Poverty rates rose for older Americans in 2021 and it was the only demographic group to experience rising poverty, according to the U.S. Census. Eroding pensions, increases in Social Security’s normal retirement age, and big gaps in access to retirement savings plans at work are causing elderly income security in the United States to fall.
At the same time, on top of their insufficient retirement assets, millions of older adults are grappling with more debt, making their finances quite fragile. Financial fragility is typically measured as the share of debt payments to income. When a household exceeds at least one of four crucial thresholds—a home mortgage loan-to-value ratio above 80%, a ratio of non-housing debt to liquid assets above 50%, rent exceeding 30% of income, or less than 3 months’ worth of income in liquid assets—it is an indication that debt payments are crowding out spending on necessities.
Growing Senior Debt
Older households are more likely to be indebted than they were three decades ago and a typical older household held roughly three times as much debt in 2016 as it did in 1989, adjusted for inflation. The increase in financial fragility is highlighted in the forthcoming Older Workers and Retirement Security Chartbook, a research collaboration between The New School’s Schwartz Center for Economic Policy Analysis and the Economic Policy Institute funded by the RRF Foundation for Aging.
Rising debt has damaged the financial health of older working households and negatively affected their ability to save for retirement and to protect their retirement savings when shocks arise. While the rise in financial fragility in part reflects the mortgage boom of the 1990s and early 2000s, this is just part of the story. Rising levels of credit card balances, auto loans, and student debt also hurt older households’ finances.
Rising Inequality in Financial Security Among Seniors
Over half of lower-income households ages 55-64 were financially fragile before the COVID-19 pandemic, based on their debt burdens, housing costs, and emergency savings. In 1992, about a third of households in this same group were financially fragile. Rising debt hurt older households’ finances in the wake of the Great Recession, though wealthier older households—those in the top 10% of the income distribution—have since recovered the losses they suffered in 2006. Meanwhile, households in the middle and bottom half of the income distribution remain at historically high rates of financial fragility. This means that when shocks like the COVID-19 pandemic hit, these households had less of a financial cushion to soften the blow.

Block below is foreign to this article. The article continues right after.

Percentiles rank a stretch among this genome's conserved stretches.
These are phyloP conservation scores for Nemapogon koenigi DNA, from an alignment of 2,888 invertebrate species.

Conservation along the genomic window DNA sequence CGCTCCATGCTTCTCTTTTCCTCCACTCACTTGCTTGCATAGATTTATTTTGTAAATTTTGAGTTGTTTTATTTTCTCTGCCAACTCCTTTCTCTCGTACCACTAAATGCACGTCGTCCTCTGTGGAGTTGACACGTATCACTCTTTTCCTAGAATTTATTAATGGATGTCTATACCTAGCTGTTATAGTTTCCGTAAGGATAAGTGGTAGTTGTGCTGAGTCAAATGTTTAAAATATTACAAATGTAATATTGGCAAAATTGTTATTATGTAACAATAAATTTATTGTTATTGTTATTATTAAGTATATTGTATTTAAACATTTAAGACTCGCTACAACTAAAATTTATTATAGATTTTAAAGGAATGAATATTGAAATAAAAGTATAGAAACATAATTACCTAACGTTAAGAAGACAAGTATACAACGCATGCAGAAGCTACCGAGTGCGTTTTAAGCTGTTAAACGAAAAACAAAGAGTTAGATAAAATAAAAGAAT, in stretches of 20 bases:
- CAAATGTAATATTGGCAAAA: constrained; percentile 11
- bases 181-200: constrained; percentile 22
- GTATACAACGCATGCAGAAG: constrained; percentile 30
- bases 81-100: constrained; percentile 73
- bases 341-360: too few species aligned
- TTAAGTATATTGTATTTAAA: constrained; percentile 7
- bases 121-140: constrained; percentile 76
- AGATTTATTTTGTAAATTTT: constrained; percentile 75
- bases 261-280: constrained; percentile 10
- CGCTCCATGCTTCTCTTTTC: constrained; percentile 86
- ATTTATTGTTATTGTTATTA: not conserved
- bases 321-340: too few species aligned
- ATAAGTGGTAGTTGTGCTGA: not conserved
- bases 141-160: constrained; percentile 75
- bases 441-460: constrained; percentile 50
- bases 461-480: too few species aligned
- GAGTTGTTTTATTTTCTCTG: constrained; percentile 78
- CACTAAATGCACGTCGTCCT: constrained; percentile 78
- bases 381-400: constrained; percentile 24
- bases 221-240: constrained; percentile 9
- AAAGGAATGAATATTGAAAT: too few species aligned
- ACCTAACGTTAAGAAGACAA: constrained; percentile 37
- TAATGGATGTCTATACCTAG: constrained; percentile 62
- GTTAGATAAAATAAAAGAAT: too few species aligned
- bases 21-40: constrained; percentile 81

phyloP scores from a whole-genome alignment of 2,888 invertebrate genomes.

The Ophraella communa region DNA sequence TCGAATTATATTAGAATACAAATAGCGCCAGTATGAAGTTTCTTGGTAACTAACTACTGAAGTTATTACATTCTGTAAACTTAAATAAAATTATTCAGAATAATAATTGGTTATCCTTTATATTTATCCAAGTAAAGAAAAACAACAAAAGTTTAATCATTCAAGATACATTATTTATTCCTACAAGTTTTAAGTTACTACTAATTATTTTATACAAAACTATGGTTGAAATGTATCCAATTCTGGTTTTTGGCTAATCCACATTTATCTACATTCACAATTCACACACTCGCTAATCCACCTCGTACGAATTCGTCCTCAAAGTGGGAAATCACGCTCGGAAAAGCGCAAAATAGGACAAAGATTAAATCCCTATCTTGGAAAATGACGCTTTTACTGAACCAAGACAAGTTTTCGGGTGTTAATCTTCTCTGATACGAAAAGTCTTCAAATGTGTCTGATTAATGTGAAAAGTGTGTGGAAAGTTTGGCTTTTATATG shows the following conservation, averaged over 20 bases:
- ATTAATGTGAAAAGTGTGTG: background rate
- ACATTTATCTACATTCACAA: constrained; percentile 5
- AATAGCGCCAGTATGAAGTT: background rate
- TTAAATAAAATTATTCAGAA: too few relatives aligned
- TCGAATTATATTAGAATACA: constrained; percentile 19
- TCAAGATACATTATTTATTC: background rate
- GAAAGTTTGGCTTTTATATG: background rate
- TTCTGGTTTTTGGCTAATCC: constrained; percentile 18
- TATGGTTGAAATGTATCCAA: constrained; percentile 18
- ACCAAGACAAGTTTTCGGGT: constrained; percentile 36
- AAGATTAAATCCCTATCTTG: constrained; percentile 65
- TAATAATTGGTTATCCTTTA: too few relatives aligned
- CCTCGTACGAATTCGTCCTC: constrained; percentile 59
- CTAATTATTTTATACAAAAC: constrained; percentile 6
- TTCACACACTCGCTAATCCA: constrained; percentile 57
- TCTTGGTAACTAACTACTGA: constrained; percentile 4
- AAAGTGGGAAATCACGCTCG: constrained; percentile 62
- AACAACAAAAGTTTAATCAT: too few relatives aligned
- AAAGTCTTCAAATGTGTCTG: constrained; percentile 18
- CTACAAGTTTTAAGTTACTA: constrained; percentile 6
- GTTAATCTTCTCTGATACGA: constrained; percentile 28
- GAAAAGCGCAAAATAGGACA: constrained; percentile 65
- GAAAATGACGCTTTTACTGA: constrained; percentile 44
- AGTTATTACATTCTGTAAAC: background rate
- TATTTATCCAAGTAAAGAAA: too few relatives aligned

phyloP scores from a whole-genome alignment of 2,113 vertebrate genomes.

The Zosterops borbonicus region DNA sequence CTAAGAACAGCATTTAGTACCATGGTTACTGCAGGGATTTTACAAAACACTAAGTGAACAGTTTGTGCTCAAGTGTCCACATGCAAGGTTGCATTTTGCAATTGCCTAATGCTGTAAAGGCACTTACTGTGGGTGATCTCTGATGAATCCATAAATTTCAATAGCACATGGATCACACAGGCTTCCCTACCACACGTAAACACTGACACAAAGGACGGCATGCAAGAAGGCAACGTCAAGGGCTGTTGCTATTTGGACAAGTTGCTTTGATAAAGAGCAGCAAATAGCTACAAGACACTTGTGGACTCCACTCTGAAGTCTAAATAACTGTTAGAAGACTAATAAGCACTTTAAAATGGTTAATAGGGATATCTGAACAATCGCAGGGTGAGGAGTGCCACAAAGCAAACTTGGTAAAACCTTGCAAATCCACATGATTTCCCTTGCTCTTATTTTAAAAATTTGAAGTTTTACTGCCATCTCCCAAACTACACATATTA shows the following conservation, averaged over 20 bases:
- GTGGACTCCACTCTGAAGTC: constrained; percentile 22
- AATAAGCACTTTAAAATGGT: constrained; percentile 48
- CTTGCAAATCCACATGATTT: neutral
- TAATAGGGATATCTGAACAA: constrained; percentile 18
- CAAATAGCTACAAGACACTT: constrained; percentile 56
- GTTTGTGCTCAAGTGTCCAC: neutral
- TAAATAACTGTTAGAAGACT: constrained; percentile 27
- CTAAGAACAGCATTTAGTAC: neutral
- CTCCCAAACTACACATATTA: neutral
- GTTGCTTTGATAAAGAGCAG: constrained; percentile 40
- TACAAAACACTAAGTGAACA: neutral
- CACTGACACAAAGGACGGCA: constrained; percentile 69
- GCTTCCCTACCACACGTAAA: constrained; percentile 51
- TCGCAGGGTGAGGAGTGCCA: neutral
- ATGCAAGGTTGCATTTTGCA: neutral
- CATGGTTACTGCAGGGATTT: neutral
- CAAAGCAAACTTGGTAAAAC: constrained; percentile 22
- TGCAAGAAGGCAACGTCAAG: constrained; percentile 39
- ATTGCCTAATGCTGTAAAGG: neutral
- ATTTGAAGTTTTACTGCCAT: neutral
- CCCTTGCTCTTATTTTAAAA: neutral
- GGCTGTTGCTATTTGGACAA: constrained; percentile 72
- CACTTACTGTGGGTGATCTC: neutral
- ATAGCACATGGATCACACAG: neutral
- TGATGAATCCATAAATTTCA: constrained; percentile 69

Causes Of Senior Financial Fragility
The causes of increasing indebtedness include credit card and mortgage debt primarily. The percentage of older people with credit card debt is a third higher than it was three decades ago. The median balance is more than $2,500 for individuals ages 50-79. More elders have mortgage debt than ever before, which puts them at risk of default and eviction if payments are missed.
Nearly 1 million people age 65 or older hold student loan debt — a quintuple increase in just 15 years. They are the fastest growing group of student loan debtors and make up the largest share of loan holders in default. Older Black households have seen the fastest increase in student loan debt. The share of Black households ages 55-64 with student loan debt grew five-fold between 1992 and 2019, while the share of Black Americans in this age group with bachelor’s degrees only doubled. The share of households with student debt is almost twice as high for Black households than for white ones.
Medical debt is still a problem even though elders are in Medicare. Using data from the Federal Reserve, we find almost 9% of older people have past-due medical bills which makes them exposed to aggressive debt collection practices.
The RRF Foundation for Aging has issued a call to action to address older adult debt burden and calls on advocates, researchers, service providers, funders and others to get involved with addressing the issue. I agree that more research is needed to focus on questions of good versus bad debt—for example high-risk is bad debt. We need to weigh the evidence about how much “financial literacy” can help, or find ways to improve enforcement against financial predators. It makes sense to say both are needed, but public policy is about priorities and every good lawmaker has to assess where would to spend the first dollar.
Barbara Schuster, ABD, The New School, contributed substantially to this article.